The Lessons of Fetal Viability

by Sherry F. Colb

In my Verdict column for this week, I raise the question whether there is an inconsistency between being a committed ethical vegan, on the one hand, and being pro-choice on abortion, on the other. The column follows another on the question of whether violence has any ethical place in a principled movement for animal rights or for the rights of human fetuses.  Both columns address issues raised in Beating Hearts: Abortion and Animal Rights, a book co-authored by me and fellow blogger Michael C. Dorf, that takes up some of the common challenges and dilemmas that face the pro-life and animal rights movements.

In this post, I want to dwell on a line that our current constitutional law doctrine draws between protected abortions and those abortions that may, in general, be subjected to criminal prohibition. That line is viability. In Roe v. Wade and then again in Planned Parenthood v. Casey, the U.S. Supreme Court held that after viability, except where a woman's life or health requires an abortion, the Constitution no longer protects a woman's right to terminate her pregnancy. The big question is why.

In my column and in Beating Hearts, I and then I and my co-author, respectively, propose that the sensible line between abortions that do and abortions that do not raise serious moral questions, respectively, is sentience, the point at which an organism--whether human or nonhuman--begins to have subjective experiences such as pain or pleasure while living in the world. Because sentience is an important moral line, we argue, a late-term abortion that post-dates fetal sentience raises a tragic ethical dilemma between coercing a woman to serve as an incubator against her will, on the one hand, and sacrificing the life of an already-sentient being--"someone" rather than "something," on the other.

But what does viability have to recommend it? Viability designates--at least in theory--the line between a fetus that can survive outside a woman's womb and a fetus that must remain in utero as a condition of survival. Is there a morally relevant difference between someone who can breathe on his own (or with medical assistance) and someone who cannot do so? Do we believe that a man in the process of drowning is in some way morally inferior to a man who can breathe easily? If viability as a line is meant to distinguish between moral unequals, it seems that it does a very poor job of that.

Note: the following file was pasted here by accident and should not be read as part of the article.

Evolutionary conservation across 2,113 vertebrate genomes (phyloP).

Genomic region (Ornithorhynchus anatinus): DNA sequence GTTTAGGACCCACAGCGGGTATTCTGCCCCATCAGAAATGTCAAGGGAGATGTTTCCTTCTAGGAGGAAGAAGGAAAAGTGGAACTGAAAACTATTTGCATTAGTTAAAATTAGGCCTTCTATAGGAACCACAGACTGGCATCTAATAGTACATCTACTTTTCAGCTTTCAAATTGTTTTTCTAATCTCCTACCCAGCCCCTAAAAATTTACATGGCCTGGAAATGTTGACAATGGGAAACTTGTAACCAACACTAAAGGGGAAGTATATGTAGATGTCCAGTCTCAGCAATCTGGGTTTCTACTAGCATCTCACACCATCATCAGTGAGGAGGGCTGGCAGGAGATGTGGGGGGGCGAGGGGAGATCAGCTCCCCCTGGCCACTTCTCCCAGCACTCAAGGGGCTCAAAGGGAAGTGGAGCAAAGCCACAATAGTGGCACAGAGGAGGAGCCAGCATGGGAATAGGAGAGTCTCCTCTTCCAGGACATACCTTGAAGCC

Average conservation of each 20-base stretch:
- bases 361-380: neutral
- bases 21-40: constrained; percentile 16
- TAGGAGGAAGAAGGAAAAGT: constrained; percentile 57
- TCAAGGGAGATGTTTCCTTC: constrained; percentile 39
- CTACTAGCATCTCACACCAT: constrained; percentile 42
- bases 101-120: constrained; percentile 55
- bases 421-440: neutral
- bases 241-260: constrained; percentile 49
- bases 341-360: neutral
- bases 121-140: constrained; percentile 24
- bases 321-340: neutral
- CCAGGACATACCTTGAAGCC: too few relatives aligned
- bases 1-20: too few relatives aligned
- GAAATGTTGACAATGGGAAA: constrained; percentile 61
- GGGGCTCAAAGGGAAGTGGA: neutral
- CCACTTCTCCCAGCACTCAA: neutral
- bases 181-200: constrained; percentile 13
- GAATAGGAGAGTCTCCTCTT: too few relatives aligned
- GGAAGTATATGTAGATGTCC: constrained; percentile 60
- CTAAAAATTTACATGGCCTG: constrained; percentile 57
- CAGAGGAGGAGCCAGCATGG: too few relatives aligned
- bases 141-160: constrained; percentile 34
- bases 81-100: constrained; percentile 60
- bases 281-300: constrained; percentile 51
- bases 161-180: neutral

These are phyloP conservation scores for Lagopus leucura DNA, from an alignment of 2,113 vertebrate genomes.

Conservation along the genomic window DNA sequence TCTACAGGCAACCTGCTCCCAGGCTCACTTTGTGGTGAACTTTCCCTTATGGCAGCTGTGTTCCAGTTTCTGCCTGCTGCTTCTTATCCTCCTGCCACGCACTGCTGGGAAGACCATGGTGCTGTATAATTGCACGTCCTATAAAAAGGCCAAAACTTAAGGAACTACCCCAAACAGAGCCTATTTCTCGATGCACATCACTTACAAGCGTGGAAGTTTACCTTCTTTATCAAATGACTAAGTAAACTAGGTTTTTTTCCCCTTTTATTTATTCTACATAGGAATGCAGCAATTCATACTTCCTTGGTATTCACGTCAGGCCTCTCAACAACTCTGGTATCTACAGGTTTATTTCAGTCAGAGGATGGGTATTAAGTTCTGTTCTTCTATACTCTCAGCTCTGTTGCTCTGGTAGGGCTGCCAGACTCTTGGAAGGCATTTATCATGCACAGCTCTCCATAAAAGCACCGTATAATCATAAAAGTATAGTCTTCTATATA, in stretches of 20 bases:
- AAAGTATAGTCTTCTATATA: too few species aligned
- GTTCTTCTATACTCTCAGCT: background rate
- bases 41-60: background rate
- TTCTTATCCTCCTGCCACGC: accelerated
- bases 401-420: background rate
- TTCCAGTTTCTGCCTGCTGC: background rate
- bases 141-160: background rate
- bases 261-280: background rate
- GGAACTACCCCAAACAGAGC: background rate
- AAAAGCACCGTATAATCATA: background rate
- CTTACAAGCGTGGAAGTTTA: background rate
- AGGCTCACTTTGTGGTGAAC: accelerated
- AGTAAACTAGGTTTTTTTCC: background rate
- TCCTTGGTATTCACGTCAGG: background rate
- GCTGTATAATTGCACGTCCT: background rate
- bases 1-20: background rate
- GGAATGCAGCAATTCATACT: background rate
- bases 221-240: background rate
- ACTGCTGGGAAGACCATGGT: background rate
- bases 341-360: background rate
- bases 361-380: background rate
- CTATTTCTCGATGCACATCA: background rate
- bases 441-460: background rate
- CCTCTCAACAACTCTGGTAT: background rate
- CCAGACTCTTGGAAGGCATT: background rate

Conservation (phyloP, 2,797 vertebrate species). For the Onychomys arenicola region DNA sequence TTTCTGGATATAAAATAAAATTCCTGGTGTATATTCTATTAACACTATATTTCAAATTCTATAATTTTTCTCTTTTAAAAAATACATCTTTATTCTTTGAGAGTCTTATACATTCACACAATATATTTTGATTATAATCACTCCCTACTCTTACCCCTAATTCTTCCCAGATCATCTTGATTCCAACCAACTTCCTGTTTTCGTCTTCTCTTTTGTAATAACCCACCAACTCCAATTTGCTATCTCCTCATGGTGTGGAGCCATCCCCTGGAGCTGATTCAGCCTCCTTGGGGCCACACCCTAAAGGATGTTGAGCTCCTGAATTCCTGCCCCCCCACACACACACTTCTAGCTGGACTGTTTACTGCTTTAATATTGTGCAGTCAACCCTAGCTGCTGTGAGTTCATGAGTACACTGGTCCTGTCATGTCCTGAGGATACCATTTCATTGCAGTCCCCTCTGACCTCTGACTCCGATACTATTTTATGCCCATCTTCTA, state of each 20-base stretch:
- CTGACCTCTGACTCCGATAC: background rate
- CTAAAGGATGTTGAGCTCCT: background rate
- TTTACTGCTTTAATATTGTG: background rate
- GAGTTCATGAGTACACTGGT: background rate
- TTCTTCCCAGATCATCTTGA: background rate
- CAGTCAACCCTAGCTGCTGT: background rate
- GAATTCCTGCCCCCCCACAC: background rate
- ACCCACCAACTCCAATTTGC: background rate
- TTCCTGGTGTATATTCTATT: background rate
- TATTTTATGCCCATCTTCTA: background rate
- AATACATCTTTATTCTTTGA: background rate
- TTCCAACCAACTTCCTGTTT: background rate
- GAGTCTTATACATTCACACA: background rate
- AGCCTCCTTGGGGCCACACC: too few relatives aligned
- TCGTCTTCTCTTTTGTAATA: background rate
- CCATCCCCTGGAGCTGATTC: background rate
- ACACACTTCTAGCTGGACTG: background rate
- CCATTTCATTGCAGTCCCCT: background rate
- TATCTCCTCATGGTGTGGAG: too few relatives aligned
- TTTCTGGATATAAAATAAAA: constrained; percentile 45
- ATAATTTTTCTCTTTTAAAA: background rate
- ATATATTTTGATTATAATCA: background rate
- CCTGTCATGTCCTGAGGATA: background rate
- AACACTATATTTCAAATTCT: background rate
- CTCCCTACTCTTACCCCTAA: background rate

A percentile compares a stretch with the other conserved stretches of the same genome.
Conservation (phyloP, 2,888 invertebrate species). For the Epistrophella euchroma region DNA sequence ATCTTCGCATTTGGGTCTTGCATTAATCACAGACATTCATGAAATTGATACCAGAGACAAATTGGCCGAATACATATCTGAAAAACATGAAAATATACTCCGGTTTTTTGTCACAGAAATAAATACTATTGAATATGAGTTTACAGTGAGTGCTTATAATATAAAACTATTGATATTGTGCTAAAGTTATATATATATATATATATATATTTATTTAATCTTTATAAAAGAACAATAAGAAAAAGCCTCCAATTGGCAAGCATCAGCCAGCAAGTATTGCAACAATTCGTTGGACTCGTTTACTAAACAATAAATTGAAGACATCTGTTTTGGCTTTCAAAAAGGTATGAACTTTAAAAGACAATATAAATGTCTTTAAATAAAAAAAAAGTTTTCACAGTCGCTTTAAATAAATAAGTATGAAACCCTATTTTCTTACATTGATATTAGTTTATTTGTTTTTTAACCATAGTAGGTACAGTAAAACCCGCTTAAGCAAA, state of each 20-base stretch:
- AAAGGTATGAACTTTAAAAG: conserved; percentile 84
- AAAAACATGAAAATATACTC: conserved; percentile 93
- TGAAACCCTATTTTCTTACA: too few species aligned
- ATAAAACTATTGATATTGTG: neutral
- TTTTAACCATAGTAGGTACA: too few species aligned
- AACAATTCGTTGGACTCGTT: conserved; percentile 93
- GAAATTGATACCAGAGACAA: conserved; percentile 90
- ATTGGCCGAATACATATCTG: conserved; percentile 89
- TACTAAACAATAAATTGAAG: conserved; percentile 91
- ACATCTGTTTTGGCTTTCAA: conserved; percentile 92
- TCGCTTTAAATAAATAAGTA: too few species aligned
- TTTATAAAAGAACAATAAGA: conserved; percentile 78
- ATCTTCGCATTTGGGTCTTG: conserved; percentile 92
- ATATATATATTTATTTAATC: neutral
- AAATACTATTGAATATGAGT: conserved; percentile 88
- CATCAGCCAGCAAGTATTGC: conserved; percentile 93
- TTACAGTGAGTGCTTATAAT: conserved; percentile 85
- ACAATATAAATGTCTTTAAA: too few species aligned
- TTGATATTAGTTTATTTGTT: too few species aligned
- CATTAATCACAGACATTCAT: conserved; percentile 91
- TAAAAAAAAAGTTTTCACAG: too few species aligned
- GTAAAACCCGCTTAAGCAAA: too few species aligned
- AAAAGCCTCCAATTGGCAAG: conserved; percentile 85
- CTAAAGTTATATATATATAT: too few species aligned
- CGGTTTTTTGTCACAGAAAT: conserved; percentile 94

Viability, however, may do something else that is very useful in our thinking about abortion. It designates the point at which the two effects of abortion may be teased out from each other. Until viability, a woman who wants to regain her bodily integrity and end the enormous burden that pregnancy places on her body can do so only at the cost of ending the fetus's life. By definition, a non-viable fetus cannot be separated from the mother without dying. Once the fetus is viable, however, it would be possible to say with clarity that a woman has the right to (a) end her status as pregnant, but does not have the right to (b) procure the death of her fetus as such (particularly if the fetus is already sentient).

What viability does for us, then, and what might have recommended it to the Justices is that it has the potential to restore to women the three choices that people ordinarily possess with respect to  another being in trouble:  (1) be a Good Samaritan; (2) be a Bystander; or (3) affirmatively harm the other being.

Prior to viability, a woman must either do #1 or #3.  Being a bystander is simply not an option, and the woman is therefore caught between the extremes of affirmative violence and intensive and intrusive obligations of Good Samaritanship. Once she has the bystander option--an option that viability (in theory) can give her, the woman could decide to remove her fetus from her body and let someone else take care of him or her. That is not, at present, the law of viability and abortion under the precedents.  It is, however, a useful way of thinking about what it means to be pro-choice and to favor bodily integrity without necessarily endorsing a right to kill one's own fetus at whatever stage of pregnancy it happens to occupy. Viability thus lends some clarity to what remains an area of law in need of still greater clarity.